The patient first stands barefoot on the healthy leg, supported by the examiner, who holds the patient’s outstretched hands.
With the knee flexed 5 degrees, the patient is asked to actively rotate the knee and the whole body externally and internally three times around the flexed foot.
The procedure is repeated again with 20 degrees of flexion.
The test is then carried out standing on the affected leg.
What does a positive Thessaly test mean?
Thessaly test is considered positive for a meniscus tear if the patient experiences medial or lateral joint line discomfort / pain or a sense of locking/ catching in the knee.
Sensitivity & Specificity
A Retrospective cohort study by Bradley K Harrison 1 to assess the validity of the Thessaly test for detecting meniscal tears of the knee by comparing arthroscopic findings to a clinical examination finding, he found that the Sensitivity & Specificity of the test was:
Sensitivity: 90.3 %
Specificity: 97.7 %
Another study by Theofilos Karachalios 2 found that the Thessaly test at 20 degrees of knee flexion had a high diagnostic accuracy rate of 94 % in the detection of tears of the medial meniscus and 96 % in the detection of tears of the lateral meniscus, and it had a low rate of false-positive and false-negative recordings.
A study by B Shekarchi 3 to compare Thessaly Test with Joint Line Tenderness and McMurray Test in the Diagnosis of Meniscal Tears, he conclude that The Thessaly can be used to screen for medial meniscus tears. McMurray and joint-line tenderness should be used for suspected medial meniscus tears. For lateral meniscus, McMurray is appropriate for screening and all the tests are useful in clinic.
The test has a high degree of diagnostic accuracy when carried out at 20 degrees of flexion.
The crescent-shaped lateral and medial menisci, attached on top of the tibial plateaus, lie between the articular cartilage of the femur and the tibia.
The blood supply of the meniscus, which is key to successful meniscal repair, comes from the peri meniscal capsular arteries, which are branches of the lateral, medial, and middle genicular arteries. The outer 25% of the lateral meniscus (with the exception of the posterolateral corner of the lateral meniscus adjacent to the popliteus tendon) and the outer 30% of the medial menisci are vascularized, giving these areas the potential for healing. The remaining inner portions of the menisci are considered avascular. Despite the lack of vascularity to the inner portions, tears involving the avascular zone may heal. This healing capacity may be improved with the addition of a fibrin clot or with such techniques as trephination.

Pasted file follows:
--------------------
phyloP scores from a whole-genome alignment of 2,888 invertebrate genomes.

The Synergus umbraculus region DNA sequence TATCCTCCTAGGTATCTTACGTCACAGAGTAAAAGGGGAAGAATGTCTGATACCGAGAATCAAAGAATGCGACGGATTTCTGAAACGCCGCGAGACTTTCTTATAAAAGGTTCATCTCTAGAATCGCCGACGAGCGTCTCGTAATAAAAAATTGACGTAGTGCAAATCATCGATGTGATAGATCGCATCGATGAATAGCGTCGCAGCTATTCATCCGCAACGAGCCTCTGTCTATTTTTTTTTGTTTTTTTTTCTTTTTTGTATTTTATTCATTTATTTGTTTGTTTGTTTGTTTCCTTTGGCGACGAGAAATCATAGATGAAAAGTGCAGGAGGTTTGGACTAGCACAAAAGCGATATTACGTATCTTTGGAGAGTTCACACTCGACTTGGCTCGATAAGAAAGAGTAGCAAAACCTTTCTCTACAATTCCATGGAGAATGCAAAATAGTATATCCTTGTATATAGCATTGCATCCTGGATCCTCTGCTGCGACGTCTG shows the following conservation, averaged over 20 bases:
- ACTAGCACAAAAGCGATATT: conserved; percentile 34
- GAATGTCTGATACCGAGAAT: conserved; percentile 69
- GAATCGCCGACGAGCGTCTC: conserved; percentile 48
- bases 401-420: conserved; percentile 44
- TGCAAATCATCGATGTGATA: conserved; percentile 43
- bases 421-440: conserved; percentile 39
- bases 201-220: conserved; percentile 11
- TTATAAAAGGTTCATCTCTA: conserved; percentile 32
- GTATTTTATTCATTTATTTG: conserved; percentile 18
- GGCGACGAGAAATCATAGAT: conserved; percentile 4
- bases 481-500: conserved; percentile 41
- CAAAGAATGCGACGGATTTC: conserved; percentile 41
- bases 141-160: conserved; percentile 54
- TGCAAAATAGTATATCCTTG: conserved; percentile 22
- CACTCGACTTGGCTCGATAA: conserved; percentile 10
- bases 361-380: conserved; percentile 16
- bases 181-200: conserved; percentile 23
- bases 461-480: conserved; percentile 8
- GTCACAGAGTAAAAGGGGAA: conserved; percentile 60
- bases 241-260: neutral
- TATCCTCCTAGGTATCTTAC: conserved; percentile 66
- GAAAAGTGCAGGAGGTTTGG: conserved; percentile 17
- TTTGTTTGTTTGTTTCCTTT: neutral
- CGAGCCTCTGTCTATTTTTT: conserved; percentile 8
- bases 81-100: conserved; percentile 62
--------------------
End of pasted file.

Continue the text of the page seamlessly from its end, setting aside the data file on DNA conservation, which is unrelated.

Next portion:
The menisci assist in a number of functions, including:
joint lubrication and nutrition,
secondary mechanical stability (particularly the posterior horn of the medial meniscus that blocks anterior translation of the tibia on the femur),
and the guiding of movements.
Harrison BK, Abell BE, Gibson TW. The Thessaly test for detection of meniscal tears: validation of a new physical examination technique for primary care medicine. Clin J Sport Med. 2009 Jan;19(1):9-12. doi: 10.1097/ JSM.0b013e31818f1689. PMID: 19124977.
Karachalios T, Hantes M, Zibis AH, Zachos V, Karantanas AH, Malizos KN. Diagnostic accuracy of a new clinical test (the Thessaly test) for early detection of meniscal tears. J Bone Joint Surg Am. 2005 May;87(5):955-62. doi: 10.2106/ JBJS.D.02338. PMID: 15866956.
Shekarchi B, Panahi A, Raeissadat SA, Maleki N, Nayebabbas S, Farhadi P. Comparison of Thessaly Test with Joint Line Tenderness and McMurray Test in the Diagnosis of Meniscal Tears. Malays Orthop J. 2020 Jul;14(2):94-100. doi: 10.5704/MOJ.2007.018. PMID: 32983383; PMCID: PMC7513660.
Clinical Tests for the Musculoskeletal System 3rd Edition.
Sarvdeep S. Dhatt, Sharad Prabhakar – Handbook of Clinical Examination in Orthopedics.